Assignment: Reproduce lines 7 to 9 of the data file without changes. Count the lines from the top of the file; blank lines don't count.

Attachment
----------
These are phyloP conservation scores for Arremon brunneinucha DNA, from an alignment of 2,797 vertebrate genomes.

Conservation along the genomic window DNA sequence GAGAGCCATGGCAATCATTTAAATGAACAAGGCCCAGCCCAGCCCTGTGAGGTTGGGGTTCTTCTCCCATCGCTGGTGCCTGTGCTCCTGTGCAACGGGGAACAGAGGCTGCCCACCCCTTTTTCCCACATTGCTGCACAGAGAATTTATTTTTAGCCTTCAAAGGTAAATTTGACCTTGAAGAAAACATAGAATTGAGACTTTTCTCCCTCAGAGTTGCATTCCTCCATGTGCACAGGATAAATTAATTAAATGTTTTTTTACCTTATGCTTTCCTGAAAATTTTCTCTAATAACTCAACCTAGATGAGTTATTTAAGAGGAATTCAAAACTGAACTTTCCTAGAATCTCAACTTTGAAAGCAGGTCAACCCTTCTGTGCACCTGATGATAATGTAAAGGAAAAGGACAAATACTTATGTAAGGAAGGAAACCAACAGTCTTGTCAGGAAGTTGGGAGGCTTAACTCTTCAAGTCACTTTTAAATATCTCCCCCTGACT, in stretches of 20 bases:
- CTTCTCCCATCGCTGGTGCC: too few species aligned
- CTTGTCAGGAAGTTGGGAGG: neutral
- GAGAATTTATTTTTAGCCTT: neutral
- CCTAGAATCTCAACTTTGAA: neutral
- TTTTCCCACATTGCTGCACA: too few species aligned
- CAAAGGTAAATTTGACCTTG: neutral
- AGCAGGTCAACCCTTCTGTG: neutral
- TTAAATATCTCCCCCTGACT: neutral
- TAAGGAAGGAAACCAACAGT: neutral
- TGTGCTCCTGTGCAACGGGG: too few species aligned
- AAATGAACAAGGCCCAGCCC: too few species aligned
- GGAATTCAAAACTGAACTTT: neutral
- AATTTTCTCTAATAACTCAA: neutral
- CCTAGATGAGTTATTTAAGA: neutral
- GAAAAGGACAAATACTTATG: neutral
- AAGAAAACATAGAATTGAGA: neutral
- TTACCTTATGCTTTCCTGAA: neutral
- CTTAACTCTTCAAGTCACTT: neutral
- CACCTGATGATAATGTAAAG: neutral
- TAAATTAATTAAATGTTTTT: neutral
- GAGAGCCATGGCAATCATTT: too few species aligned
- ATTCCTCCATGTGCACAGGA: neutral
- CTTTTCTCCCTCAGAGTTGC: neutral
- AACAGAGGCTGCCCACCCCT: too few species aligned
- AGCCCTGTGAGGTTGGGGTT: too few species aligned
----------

- TTTTCCCACATTGCTGCACA: too few species aligned
- CAAAGGTAAATTTGACCTTG: neutral
- AGCAGGTCAACCCTTCTGTG: neutral